June 28, 2004

I spent most of the day finishing my reading about diffraction and diffraction gratings. In Fourier Optics I read about 2-dimensional gratings and the patterns that ensue. I think this is related to my main research topic of optical transforms, and it seemed quite interesting.

June 29, 2004

I have reached the chapter in Fourier Optics which reviews Fourier series and coefficients. This chapter relates optical diffraction to Fourier analysis mathematically. I also spent a large part of the day trying to figure out why decreasing the spacing between slits spreads out the fringes in diffraction pattern. For a double slit diffraction, squaring the equation for the amplitude of the pattern (attained by summing up all the different amplitudes at all possible points in the interfernce pattern from all the different slits using phasor diagrams) gives the mathematical function for the intensity pattern of the diffraction.
I=4I0[(sin π u a /π u a)^2][cos(&pi u D)]^2
where u=sin(θ)/λ, D is the slit separation, a is the slit width,θ is the angle the between the ray leaving the slit and the perpendicular to the slit, I is the intensity, and I0 is the intensity in the straight-ahead direction. This equation is a combination of the intensity patterns of a single-slit diffraction pattern and a double aperture interference pattern. (where θ=0)

When the path difference between the waves from adjacent slits in the grating equals an integral multiple of the wavelength, complete constructive interference (and thus a maximum) in the pattern occurs. Or, mathematically:
So then u is also = n/D.

Graphing the intensity pattern in terms of u makes the pattern reciprocally related to the slit separation, D. So, the smaller the value of the slit separation, the wider the separation of the fringes in the pattern.

Also, logically speaking, if the slit separation is smaller, the circular secondary waves coming from the slits are closer together, making their interfernce pattern more spread out.

June 30, 2004

Today, Professor Metcalf gave a talk, introducing us to laser cooling. He told us a lot of history behind the development of the model for the atom and the particle and wave properties of light. He talked about Planck's constant, DeBroglie's wave theory of electrons, and even touched on Schrodinger's wave equations. He also mentioned the development of Maxwell's equation for electomagnetic waves. Dr. Metcalf will finish his talk and describe laser cooling in detail on Friday.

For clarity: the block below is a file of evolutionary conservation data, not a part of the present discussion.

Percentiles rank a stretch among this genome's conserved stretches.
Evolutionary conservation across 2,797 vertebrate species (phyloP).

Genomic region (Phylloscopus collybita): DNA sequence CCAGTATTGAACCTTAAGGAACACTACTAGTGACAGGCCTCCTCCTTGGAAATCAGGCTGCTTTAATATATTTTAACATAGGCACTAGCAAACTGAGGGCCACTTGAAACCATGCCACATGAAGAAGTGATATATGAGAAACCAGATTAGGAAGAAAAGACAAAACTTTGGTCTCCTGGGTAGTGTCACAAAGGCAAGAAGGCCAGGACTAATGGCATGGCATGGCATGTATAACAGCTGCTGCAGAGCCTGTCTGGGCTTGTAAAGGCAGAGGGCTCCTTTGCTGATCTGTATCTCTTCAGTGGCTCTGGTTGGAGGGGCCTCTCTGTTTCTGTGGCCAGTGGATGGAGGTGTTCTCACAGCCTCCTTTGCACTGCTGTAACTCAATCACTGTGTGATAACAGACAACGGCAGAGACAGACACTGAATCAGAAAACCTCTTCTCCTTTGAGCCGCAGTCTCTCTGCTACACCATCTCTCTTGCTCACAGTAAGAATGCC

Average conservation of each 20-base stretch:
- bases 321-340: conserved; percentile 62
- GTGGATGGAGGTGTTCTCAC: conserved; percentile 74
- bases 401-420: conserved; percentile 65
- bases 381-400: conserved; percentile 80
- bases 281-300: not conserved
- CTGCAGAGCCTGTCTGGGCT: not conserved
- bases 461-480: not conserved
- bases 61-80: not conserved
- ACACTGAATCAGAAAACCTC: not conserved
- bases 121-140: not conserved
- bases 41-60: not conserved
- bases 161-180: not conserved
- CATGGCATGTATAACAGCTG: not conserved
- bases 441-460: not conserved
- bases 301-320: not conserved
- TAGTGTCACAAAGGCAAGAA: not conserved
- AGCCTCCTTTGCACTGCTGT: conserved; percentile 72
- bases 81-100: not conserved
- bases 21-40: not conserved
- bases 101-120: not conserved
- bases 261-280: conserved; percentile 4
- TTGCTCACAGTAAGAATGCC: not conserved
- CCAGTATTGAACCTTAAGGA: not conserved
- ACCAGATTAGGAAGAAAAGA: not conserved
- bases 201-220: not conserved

I read another chapter in Fourier Optics. It described to me how to translate, using Fourier analysis, the aperture function for a diffraction gating (basically a square function) into a sinc funtion for general Fourier coefficients. The sinc function gives the amplitudes and phases of the pairs of diffraction maxima (of a certain diffraction order) described by the grating aperture function, and "... the amplitude of the nth order pair of diffraction maxima from a garting is a measure of the amplitude of the nth order pair of harmonics comprising its overall aperture function..."

An aperture function, or the "electric field distribution across the object mask," as Hecht's Optics refers to it, is analyzed and is translated into Fourier coefficients in terms of a sinc fucntion, as shown here. These coefficents can then be used to express the aperture function in terms of sin and cos.

Example in Hecht's Optics : The general Fourier function is: (with k=angular spatial freq=2π/λ)
f(x)=A0/2+Σ(1 to ∞)Amcos(mkx)+Σ(1 to ∞)Bmsin(mkx)
Am=2/λ ∫(0 to λ)f(x)cos(mkx)dx
Bm=2/λ ∫(0 to λ)f(x)sin(mkx)dx
A certain aperture function is centered at x=0 above the x-axis, with λ as it's spatial period, and a peak width of 2(λ/a).
The Fourier coefficients are thus:
Am=(4/a)[(sin(m2π)/a)/(m2π/a)] (aka a sinc function)

Reducing peak width (by increasing a)increases the number of terms needed in the series to produce the same general resemlance to the square aperture function f(x).

July 1, 2004

We had pizza and strawberries with Dr. Noe and Professor Metcalf. It's strange how a room full of physicists and physics majors did not once bring up the topic of physics in the course of a conversation.